New algorithm enables more efficient acquisition of high-value datasets
- The ILL has validated a new autonomous data acquisition system.
- New software known as gpCAM has been developed to determine the next optimal measurement point in an experiment, enabling the efficient acquisition of high-value datasets without human intervention.
- Autonomous experiments, based on algorithms which assist experimentalists in their decision taking, could become increasingly important in optimising the use of complex scientific instrumentation at research facilities.
Grenoble, France, 29th July 2021 / Sciad Newswire / Neutron scientists at the Institut Laue-Langevin (ILL), in collaboration with the CAMERA team at the Lawrence Berkeley National Laboratory (LBNL), have successfully validated an autonomous data acquisition system enabling more efficient, accurate data collection over shorter timescales. The most recent results using the new software have been published in Nature Reviews Physics.
gpCAM has been developed by the CAMERA team and uses a novel, self-learning algorithm based on Gaussian process regression, enabling gpCAM to make autonomous decisions on the best next point to perform measurements and collect data.
According to Martin Boehm, instrument scientist at the Institut Laue-Langevin: “For spectrometry this offers a new way of doing experiments. We saw the instruments evaluate the next optimum points for measurements to take place, which has halved the measuring time in our test runs. And we are just at the beginning of this development.”
In contrast to current machine learning or artificial intelligence technologies, where algorithms are trained on very large data sets (‘big data’), gpCAM can be trained and conditioned with a comparatively very small set of data points. The aim is to work with fewer but more informative data points, reducing experiment time and costs, and facilitating data interpretation for the researchers.
Scientists working in different scientific fields across the world, using very different scientific instrumentation, increasingly rely on autonomous experiments. This was recently discussed at the international conference on autonomous experiments organised by Marcus Noack, the main developer of gpCAM and leading researcher in autonomous experiments at the Lawrence Berkeley National Laboratory in the USA.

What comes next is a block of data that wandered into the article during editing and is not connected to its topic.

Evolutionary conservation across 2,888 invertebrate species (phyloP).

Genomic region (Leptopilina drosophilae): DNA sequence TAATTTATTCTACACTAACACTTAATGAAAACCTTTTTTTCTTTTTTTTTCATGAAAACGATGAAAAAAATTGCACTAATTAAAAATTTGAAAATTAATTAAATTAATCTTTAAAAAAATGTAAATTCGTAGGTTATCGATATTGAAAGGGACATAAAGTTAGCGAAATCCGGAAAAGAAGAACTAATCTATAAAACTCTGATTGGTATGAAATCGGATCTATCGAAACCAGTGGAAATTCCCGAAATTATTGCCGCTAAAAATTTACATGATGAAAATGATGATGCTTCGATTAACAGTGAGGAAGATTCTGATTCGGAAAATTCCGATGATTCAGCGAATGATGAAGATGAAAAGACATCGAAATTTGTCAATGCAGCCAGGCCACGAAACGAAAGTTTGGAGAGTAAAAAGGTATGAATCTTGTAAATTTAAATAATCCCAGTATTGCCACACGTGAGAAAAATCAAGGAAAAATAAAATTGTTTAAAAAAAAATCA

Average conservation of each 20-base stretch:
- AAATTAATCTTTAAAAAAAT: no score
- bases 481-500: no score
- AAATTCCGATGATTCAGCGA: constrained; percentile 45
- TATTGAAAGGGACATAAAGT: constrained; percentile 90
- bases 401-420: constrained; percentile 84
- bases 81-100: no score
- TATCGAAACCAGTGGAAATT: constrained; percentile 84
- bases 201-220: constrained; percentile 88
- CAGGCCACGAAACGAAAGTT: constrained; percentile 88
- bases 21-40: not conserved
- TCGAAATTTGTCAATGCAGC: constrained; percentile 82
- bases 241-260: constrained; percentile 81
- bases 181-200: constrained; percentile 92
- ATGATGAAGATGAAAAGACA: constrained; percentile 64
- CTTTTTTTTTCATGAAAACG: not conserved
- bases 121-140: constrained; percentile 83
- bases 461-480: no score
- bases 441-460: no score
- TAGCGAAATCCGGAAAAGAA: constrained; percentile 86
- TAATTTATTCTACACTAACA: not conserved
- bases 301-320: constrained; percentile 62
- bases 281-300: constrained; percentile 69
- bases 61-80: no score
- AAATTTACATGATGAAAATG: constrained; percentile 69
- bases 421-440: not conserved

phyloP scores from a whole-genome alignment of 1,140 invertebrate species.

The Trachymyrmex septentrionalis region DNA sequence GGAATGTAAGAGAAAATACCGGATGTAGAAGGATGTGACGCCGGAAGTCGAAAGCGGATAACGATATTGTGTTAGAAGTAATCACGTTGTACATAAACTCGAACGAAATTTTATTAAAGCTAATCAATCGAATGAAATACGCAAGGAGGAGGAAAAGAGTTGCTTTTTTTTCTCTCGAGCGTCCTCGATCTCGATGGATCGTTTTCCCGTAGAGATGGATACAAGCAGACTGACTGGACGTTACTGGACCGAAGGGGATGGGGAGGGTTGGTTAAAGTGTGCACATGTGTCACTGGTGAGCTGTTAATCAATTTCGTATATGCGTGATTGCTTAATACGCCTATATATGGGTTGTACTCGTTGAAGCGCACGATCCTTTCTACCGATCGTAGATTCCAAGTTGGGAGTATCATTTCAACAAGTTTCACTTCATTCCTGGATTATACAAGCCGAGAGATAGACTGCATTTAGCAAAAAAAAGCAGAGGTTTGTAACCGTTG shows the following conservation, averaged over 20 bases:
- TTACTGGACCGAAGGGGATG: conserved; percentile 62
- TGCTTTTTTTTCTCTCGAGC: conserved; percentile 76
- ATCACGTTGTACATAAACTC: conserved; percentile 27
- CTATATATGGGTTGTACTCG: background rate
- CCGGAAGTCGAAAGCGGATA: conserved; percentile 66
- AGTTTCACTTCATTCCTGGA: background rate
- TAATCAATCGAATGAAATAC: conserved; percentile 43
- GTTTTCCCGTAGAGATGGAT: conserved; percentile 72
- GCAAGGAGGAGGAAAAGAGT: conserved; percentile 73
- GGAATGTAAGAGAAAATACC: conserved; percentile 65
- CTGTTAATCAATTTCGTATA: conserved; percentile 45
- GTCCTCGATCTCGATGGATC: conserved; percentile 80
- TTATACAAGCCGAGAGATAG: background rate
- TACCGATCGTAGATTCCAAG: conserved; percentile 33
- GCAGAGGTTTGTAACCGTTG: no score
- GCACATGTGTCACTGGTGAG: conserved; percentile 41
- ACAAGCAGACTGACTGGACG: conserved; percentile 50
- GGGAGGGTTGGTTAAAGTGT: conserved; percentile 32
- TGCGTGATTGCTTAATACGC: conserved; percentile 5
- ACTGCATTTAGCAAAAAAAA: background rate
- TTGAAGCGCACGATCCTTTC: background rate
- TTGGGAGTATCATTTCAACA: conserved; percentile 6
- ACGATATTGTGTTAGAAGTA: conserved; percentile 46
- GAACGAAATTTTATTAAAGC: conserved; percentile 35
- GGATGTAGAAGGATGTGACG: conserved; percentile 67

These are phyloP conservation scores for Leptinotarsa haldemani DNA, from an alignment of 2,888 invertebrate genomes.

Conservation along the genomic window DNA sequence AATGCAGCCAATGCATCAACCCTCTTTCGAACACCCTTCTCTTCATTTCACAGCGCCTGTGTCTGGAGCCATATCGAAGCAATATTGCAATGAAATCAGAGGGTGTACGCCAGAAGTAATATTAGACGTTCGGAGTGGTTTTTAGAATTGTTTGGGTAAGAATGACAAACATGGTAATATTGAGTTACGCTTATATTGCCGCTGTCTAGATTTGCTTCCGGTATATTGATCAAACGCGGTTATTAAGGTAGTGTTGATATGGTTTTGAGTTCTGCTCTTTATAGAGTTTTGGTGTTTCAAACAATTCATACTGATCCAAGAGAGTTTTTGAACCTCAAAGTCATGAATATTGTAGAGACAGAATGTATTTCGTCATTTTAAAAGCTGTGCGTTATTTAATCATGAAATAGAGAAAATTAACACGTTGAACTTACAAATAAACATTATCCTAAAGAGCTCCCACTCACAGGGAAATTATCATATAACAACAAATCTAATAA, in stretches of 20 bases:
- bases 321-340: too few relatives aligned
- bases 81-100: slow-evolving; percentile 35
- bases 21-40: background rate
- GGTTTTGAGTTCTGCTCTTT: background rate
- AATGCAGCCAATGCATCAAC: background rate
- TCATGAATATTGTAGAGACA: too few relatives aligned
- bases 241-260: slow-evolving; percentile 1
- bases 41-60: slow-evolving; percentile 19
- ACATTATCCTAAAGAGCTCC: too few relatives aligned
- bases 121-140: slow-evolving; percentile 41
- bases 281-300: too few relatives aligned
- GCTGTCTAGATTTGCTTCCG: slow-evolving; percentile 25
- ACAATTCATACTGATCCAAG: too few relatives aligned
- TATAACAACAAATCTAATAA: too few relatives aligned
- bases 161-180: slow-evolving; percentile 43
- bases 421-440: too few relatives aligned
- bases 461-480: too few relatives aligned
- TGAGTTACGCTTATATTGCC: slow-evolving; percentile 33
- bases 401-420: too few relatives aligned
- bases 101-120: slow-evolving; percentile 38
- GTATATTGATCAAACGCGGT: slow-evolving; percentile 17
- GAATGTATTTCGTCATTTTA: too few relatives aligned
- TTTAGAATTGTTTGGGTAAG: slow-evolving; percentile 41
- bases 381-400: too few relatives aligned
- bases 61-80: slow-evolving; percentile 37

Marcus commented: "It is part of CAMERA's mission to bring together interdisciplinary co-design teams from around the world to tackle high-impact scientific challenges. ILL has had a significant impact on the success of that mission by lending expertise, time and equipment to push autonomous discovery in neutron scattering to the next level. We hope to continue this work for years to come."
Noack, M.M., Zwart, P.H., Ushizima, D.M. et al. Gaussian processes for autonomous data acquisition at large-scale synchrotron and neutron facilities. Nat Rev Phys (2021). https://doi.org/10.1038/s42254-021-00345-y
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About the ILL
Institut Laue-Langevin is an international research centre based in Grenoble, France. It has led the world in neutron-scattering science and technology for almost 50 years, since experiments began in 1972. ILL operates one of the most intense neutron sources in the world, feeding beams of neutrons to a suite of 40 high-performance instruments that are constantly upgraded. Each year 1,200 researchers from over 40 countries visit ILL to conduct research into condensed matter physics, (green) chemistry, biology, nuclear physics, and materials science. The UK, along with France and Germany is an associate and major funder of the ILL. www.ill.eu